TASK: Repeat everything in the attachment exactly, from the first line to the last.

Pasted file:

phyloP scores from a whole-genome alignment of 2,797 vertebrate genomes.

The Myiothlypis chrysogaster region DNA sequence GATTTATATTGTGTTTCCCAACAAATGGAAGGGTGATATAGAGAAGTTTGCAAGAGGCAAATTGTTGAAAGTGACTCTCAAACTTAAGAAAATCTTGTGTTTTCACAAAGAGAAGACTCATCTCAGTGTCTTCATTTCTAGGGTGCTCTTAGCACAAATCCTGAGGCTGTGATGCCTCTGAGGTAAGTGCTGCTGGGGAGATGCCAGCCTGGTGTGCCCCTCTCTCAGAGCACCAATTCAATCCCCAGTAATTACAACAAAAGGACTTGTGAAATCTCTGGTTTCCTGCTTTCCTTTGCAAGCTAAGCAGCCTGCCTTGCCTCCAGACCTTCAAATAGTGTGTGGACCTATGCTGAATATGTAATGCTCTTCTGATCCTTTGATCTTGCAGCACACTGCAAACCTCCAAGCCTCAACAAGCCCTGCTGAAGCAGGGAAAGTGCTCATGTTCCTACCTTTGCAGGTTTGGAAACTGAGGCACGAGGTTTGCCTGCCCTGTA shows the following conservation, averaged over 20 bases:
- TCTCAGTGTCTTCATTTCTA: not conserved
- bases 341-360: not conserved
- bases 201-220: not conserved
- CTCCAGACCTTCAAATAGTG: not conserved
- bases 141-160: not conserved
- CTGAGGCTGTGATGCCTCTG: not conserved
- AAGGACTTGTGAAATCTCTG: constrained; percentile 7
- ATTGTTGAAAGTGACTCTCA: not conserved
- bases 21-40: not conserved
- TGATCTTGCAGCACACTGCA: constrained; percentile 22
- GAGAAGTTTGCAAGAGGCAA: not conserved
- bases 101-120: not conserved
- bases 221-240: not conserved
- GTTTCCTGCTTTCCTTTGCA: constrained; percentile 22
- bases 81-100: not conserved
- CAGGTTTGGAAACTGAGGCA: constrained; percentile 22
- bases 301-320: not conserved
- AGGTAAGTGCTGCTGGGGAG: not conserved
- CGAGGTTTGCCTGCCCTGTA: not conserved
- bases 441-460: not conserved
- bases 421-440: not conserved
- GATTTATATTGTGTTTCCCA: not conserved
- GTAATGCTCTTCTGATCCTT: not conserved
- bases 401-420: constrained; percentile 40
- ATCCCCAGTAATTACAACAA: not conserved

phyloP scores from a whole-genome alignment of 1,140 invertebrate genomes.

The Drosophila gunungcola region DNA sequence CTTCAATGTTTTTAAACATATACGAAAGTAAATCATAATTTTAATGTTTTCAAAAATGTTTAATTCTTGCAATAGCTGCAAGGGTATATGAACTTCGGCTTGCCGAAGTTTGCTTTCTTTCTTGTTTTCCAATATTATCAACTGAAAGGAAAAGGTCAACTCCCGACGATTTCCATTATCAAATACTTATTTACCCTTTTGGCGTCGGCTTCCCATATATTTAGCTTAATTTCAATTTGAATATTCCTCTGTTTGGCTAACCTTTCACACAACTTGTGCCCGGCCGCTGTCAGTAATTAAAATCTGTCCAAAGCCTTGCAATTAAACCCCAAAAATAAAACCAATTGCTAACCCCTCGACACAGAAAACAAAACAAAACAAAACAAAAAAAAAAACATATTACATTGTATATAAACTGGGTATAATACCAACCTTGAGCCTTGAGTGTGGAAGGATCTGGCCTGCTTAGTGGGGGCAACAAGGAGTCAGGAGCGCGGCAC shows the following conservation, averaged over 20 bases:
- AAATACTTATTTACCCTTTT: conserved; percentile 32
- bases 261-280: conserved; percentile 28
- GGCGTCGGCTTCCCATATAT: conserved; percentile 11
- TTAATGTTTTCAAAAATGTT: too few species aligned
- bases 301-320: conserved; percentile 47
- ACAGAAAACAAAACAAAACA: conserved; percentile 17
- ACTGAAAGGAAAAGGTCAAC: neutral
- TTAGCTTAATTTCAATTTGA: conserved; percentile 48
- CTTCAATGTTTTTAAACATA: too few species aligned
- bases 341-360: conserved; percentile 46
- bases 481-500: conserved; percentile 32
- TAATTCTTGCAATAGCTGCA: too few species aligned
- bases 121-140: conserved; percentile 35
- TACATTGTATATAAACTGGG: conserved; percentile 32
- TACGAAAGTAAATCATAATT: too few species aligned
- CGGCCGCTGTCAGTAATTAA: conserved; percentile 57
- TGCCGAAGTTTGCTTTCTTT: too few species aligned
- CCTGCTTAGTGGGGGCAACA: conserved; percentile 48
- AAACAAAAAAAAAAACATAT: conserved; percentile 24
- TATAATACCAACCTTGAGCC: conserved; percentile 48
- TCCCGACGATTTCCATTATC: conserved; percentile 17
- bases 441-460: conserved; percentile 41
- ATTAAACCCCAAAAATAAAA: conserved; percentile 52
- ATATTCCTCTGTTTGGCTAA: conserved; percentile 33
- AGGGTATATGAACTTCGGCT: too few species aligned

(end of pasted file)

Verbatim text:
phyloP scores from a whole-genome alignment of 2,797 vertebrate genomes.

The Myiothlypis chrysogaster region DNA sequence GATTTATATTGTGTTTCCCAACAAATGGAAGGGTGATATAGAGAAGTTTGCAAGAGGCAAATTGTTGAAAGTGACTCTCAAACTTAAGAAAATCTTGTGTTTTCACAAAGAGAAGACTCATCTCAGTGTCTTCATTTCTAGGGTGCTCTTAGCACAAATCCTGAGGCTGTGATGCCTCTGAGGTAAGTGCTGCTGGGGAGATGCCAGCCTGGTGTGCCCCTCTCTCAGAGCACCAATTCAATCCCCAGTAATTACAACAAAAGGACTTGTGAAATCTCTGGTTTCCTGCTTTCCTTTGCAAGCTAAGCAGCCTGCCTTGCCTCCAGACCTTCAAATAGTGTGTGGACCTATGCTGAATATGTAATGCTCTTCTGATCCTTTGATCTTGCAGCACACTGCAAACCTCCAAGCCTCAACAAGCCCTGCTGAAGCAGGGAAAGTGCTCATGTTCCTACCTTTGCAGGTTTGGAAACTGAGGCACGAGGTTTGCCTGCCCTGTA shows the following conservation, averaged over 20 bases:
- TCTCAGTGTCTTCATTTCTA: not conserved
- bases 341-360: not conserved
- bases 201-220: not conserved
- CTCCAGACCTTCAAATAGTG: not conserved
- bases 141-160: not conserved
- CTGAGGCTGTGATGCCTCTG: not conserved
- AAGGACTTGTGAAATCTCTG: constrained; percentile 7
- ATTGTTGAAAGTGACTCTCA: not conserved
- bases 21-40: not conserved
- TGATCTTGCAGCACACTGCA: constrained; percentile 22
- GAGAAGTTTGCAAGAGGCAA: not conserved
- bases 101-120: not conserved
- bases 221-240: not conserved
- GTTTCCTGCTTTCCTTTGCA: constrained; percentile 22
- bases 81-100: not conserved
- CAGGTTTGGAAACTGAGGCA: constrained; percentile 22
- bases 301-320: not conserved
- AGGTAAGTGCTGCTGGGGAG: not conserved
- CGAGGTTTGCCTGCCCTGTA: not conserved
- bases 441-460: not conserved
- bases 421-440: not conserved
- GATTTATATTGTGTTTCCCA: not conserved
- GTAATGCTCTTCTGATCCTT: not conserved
- bases 401-420: constrained; percentile 40
- ATCCCCAGTAATTACAACAA: not conserved

phyloP scores from a whole-genome alignment of 1,140 invertebrate genomes.

The Drosophila gunungcola region DNA sequence CTTCAATGTTTTTAAACATATACGAAAGTAAATCATAATTTTAATGTTTTCAAAAATGTTTAATTCTTGCAATAGCTGCAAGGGTATATGAACTTCGGCTTGCCGAAGTTTGCTTTCTTTCTTGTTTTCCAATATTATCAACTGAAAGGAAAAGGTCAACTCCCGACGATTTCCATTATCAAATACTTATTTACCCTTTTGGCGTCGGCTTCCCATATATTTAGCTTAATTTCAATTTGAATATTCCTCTGTTTGGCTAACCTTTCACACAACTTGTGCCCGGCCGCTGTCAGTAATTAAAATCTGTCCAAAGCCTTGCAATTAAACCCCAAAAATAAAACCAATTGCTAACCCCTCGACACAGAAAACAAAACAAAACAAAACAAAAAAAAAAACATATTACATTGTATATAAACTGGGTATAATACCAACCTTGAGCCTTGAGTGTGGAAGGATCTGGCCTGCTTAGTGGGGGCAACAAGGAGTCAGGAGCGCGGCAC shows the following conservation, averaged over 20 bases:
- AAATACTTATTTACCCTTTT: conserved; percentile 32
- bases 261-280: conserved; percentile 28
- GGCGTCGGCTTCCCATATAT: conserved; percentile 11
- TTAATGTTTTCAAAAATGTT: too few species aligned
- bases 301-320: conserved; percentile 47
- ACAGAAAACAAAACAAAACA: conserved; percentile 17
- ACTGAAAGGAAAAGGTCAAC: neutral
- TTAGCTTAATTTCAATTTGA: conserved; percentile 48
- CTTCAATGTTTTTAAACATA: too few species aligned
- bases 341-360: conserved; percentile 46
- bases 481-500: conserved; percentile 32
- TAATTCTTGCAATAGCTGCA: too few species aligned
- bases 121-140: conserved; percentile 35
- TACATTGTATATAAACTGGG: conserved; percentile 32
- TACGAAAGTAAATCATAATT: too few species aligned
- CGGCCGCTGTCAGTAATTAA: conserved; percentile 57
- TGCCGAAGTTTGCTTTCTTT: too few species aligned
- CCTGCTTAGTGGGGGCAACA: conserved; percentile 48
- AAACAAAAAAAAAAACATAT: conserved; percentile 24
- TATAATACCAACCTTGAGCC: conserved; percentile 48
- TCCCGACGATTTCCATTATC: conserved; percentile 17
- bases 441-460: conserved; percentile 41
- ATTAAACCCCAAAAATAAAA: conserved; percentile 52
- ATATTCCTCTGTTTGGCTAA: conserved; percentile 33
- AGGGTATATGAACTTCGGCT: too few species aligned